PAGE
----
Can You Trademark a Surname?

Can You Trademark a Surname?

Welcome to our comprehensive guide on trademarking surnames! In the vast landscape of intellectual property, trademarks serve as indispensable assets, distinguishing your brand in a crowded marketplace. Yet, when it comes to trademarking surnames, the journey is often met with unique challenges and considerations. From navigating legal intricacies to understanding the role of rarity and historical significance, there’s much to uncover.

Join us as we explore the nuances of trademarking surnames, providing insights and guidance to help you navigate this complex terrain with confidence. Whether you’re a budding entrepreneur or an established business owner, this guide will equip you with the knowledge and tools necessary to protect your brand identity effectively.

Trademark Definition

In the business world, a trademark is like a special label that makes your goods or services stand out. It could be a word, a picture, or a design that people easily recognize.

trademark definition

Trademarks help customers identify and remember your brand. Whether it’s for a product or a service, trademarks show where things come from, legally protect your brand name, and keep fake products away. But remember, having a trademark doesn’t mean you own a word completely. It just means you have the right to use it for specific things.

Limitations on Registering a Trademark Surname

According to a section of the Trademark Act, a mark that’s mainly just a surname can’t be registered on the Principal Register unless it shows it has gained distinctiveness under §2(f). Simply having a surname isn’t enough to claim exclusive rights over it unless it’s been used for a long time and exclusively for certain goods or services, changing its meaning from just a name to a trademark. Since surnames are often shared by many people who might want to use them in business, the law requires proof of distinctiveness.

trademark refusal on basis of surname

Let’s talk about this section of the aforementioned Trademark Act and what it means for your business:

“No trademark by which the goods of the applicant may be distinguished from the goods of others shall be refused registration on the principal register on account of its nature unless it . . . (e) Consists of a mark which . . . (4) is primarily merely a surname.”

So, What Does "Primarily Merely a Surname" Mean?

When the USPTO evaluates whether a mark is “primarily merely a surname,” they focus on how the mark is perceived by the general public. This means they consider whether the term, when applied for as a trademark, is mainly recognized as just a last name.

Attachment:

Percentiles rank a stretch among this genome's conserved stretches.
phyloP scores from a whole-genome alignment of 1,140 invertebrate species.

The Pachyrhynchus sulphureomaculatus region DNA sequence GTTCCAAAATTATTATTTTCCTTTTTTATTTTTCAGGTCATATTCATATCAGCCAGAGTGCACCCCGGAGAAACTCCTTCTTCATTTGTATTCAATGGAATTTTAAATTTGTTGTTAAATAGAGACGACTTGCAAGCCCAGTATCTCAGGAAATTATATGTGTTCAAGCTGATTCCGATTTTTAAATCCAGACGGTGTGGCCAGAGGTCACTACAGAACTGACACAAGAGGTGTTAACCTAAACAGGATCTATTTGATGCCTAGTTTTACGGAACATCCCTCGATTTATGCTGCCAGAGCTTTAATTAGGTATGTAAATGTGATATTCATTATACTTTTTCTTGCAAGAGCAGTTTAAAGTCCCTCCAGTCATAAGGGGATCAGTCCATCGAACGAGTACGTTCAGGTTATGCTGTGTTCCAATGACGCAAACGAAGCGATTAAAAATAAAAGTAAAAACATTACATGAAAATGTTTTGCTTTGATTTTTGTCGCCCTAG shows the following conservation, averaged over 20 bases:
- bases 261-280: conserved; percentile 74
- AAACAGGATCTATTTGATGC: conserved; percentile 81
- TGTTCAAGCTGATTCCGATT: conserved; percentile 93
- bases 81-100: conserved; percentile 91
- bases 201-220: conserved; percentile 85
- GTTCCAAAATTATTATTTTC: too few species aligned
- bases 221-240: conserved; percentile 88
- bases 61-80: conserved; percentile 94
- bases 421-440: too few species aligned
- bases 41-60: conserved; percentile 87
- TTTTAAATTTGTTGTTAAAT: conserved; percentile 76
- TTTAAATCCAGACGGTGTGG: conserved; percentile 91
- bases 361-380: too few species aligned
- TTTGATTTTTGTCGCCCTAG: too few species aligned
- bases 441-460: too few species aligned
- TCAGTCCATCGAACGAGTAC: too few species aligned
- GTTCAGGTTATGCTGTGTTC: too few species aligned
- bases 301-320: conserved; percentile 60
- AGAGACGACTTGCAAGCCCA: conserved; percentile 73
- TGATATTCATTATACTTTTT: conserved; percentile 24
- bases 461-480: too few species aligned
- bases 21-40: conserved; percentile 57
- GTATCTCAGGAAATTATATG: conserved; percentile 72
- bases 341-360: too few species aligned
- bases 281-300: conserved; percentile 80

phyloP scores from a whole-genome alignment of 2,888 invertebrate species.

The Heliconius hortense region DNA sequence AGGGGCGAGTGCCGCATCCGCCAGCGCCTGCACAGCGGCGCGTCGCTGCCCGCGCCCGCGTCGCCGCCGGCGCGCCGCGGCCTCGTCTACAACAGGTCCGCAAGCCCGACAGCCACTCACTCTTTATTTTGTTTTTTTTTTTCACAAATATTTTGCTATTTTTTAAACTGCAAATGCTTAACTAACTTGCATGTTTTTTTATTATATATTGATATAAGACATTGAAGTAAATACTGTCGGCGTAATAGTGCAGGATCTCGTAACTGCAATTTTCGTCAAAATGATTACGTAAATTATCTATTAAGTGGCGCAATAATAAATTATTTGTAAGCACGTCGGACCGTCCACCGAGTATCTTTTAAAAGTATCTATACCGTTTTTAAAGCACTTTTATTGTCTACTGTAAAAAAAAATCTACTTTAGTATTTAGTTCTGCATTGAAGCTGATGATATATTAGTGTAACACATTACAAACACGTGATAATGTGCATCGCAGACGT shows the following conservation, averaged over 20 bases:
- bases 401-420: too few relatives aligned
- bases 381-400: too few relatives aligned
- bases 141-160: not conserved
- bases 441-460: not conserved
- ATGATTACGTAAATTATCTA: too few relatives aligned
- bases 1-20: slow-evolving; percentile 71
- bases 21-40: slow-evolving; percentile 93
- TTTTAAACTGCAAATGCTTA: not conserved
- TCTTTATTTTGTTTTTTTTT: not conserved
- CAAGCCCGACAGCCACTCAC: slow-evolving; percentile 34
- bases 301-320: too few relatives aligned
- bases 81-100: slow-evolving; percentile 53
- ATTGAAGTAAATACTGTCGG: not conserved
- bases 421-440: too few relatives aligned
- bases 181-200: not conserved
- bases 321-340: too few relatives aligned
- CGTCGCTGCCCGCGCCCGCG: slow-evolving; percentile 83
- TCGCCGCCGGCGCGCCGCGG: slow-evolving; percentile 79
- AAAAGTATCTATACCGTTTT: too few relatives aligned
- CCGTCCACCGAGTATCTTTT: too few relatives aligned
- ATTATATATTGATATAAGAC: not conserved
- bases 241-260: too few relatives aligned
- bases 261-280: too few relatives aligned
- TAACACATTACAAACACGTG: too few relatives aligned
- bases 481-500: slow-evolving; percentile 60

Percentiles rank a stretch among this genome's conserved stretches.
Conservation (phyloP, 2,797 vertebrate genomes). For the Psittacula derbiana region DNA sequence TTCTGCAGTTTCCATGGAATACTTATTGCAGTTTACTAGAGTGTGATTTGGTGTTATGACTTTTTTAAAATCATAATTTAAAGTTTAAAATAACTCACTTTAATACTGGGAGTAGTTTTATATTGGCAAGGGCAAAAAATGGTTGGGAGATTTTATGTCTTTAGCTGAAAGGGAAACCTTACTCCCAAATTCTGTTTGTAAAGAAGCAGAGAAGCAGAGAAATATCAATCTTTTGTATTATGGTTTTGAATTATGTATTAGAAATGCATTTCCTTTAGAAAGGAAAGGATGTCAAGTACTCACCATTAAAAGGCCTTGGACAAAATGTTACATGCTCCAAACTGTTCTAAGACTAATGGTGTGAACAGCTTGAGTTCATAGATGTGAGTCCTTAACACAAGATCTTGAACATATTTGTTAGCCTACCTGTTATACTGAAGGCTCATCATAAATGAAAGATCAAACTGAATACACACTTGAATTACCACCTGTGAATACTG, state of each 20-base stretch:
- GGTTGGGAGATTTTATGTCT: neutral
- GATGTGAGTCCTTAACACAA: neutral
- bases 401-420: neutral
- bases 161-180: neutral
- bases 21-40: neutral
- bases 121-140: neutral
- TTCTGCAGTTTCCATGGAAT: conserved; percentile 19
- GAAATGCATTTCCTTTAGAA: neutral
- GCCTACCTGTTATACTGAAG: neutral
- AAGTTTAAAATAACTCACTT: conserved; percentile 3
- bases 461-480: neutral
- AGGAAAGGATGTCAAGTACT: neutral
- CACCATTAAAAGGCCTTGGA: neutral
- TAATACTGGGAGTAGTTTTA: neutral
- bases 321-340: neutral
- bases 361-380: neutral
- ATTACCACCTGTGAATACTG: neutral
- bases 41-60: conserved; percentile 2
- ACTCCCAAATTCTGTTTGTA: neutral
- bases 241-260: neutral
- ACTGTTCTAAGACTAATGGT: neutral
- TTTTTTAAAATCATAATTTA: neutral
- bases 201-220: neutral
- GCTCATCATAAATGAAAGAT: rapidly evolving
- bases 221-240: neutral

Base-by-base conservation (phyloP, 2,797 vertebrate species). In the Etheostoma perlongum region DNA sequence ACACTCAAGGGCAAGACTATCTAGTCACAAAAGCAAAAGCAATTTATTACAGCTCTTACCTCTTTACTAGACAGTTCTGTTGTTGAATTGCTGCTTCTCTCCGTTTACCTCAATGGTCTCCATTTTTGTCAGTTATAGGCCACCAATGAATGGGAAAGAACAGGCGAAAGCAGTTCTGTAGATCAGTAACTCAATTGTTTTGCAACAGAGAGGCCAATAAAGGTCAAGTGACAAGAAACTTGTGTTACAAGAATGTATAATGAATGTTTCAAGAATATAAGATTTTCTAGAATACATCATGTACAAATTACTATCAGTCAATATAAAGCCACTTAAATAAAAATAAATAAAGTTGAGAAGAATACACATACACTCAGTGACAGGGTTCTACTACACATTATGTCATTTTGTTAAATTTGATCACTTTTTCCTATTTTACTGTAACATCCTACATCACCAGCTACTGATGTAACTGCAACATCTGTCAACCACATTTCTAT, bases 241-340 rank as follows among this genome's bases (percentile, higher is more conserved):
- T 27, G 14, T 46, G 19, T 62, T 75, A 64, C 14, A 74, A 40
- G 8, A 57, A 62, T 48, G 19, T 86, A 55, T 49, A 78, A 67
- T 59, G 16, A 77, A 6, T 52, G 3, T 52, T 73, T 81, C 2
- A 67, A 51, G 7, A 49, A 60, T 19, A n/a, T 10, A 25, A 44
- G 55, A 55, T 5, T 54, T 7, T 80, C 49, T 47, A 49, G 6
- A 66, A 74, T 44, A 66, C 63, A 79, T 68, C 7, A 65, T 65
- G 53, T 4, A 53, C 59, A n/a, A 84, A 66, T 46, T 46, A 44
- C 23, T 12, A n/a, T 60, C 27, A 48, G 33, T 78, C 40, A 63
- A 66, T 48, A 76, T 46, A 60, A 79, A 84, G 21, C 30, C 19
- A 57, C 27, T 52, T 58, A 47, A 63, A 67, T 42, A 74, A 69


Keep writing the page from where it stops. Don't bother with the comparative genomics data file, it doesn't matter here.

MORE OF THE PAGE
merely a surname trademark refusal definition

Each case is unique and decided based on its own evidence. There’s no set rule about what evidence is needed to prove that consumers see a term as primarily just a surname.

5 Key Inquiries by the USPTO

The USPTO considers five main questions to gather evidence about how the public perceives a term:

  1. Rarity of the Surname: Is the surname uncommon?
  2. Association with Applicant: Is the surname connected to the applicant?
  3. Alternative Meanings: Does the term have other recognized meanings besides being a surname?
  4. Structure and Pronunciation: Does the term sound and look like a surname?
  5. Distinctive Styling: Is the lettering style unique enough to create a separate impression? (Note: This doesn’t apply if the mark is in standard characters.)
Decoding Trademark Perception USPTO's 5 Surname Inquiries

These inquiries aren’t the only factors considered. The USPTO may look at any relevant circumstances when deciding if a term is primarily merely a surname.

If there’s uncertainty about whether a term qualifies as primarily merely a surname, the USPTO typically gives the benefit of the doubt to the applicant.

Exploring the nuances of trademark surname refusals is crucial when navigating the trademark registration process with the USPTO.

Let’s delve into just five of the many key factors the USPTO carefully examines to determine the appropriateness of such refusals.

The Role of Rare Surnames in Trademark Determinations

Rare surnames can play a role in deciding if a term is mainly just a last name. However, just because a surname is uncommon doesn’t automatically mean a term isn’t primarily seen as a surname. Even if a last name is rare, it can still be seen as mainly a surname if that’s how most people perceive it when they’re buying something. The key question is whether most buyers see the term as a last name.

In re Joint-Stock Company “Baik,” the TTAB ruled against the examining attorney and declared that “Baik is an extremely rare surname…the examining attorney has failed to meet the burden of establishing a prima facie case that BAIK is primarily merely a surname. Accordingly, [the TTAB must] conclude that BAIK is not primarily merely a surname.”

understanding the role of rare surnames

When figuring out how uncommon a term is, it’s important to look at whether it gets a lot of attention in the media or if public figures with that surname are in the news. Even if a surname doesn’t show up often in birth records, it might still be widely known because of news stories, making it familiar to many people.

An example of a rare surname that was still refused trademark registration is BELUSHI. Though, Belushi is a rare surname in the world, the TTAB decision In re Beds & Bars Limited, ruled that “[e]ven a rare surname may be held primarily merely a surname if its primary significance to purchasers is that of a surname.” BELUSHI “is so well-known as a result of media publicity that it would be immediately recognized as a surname.”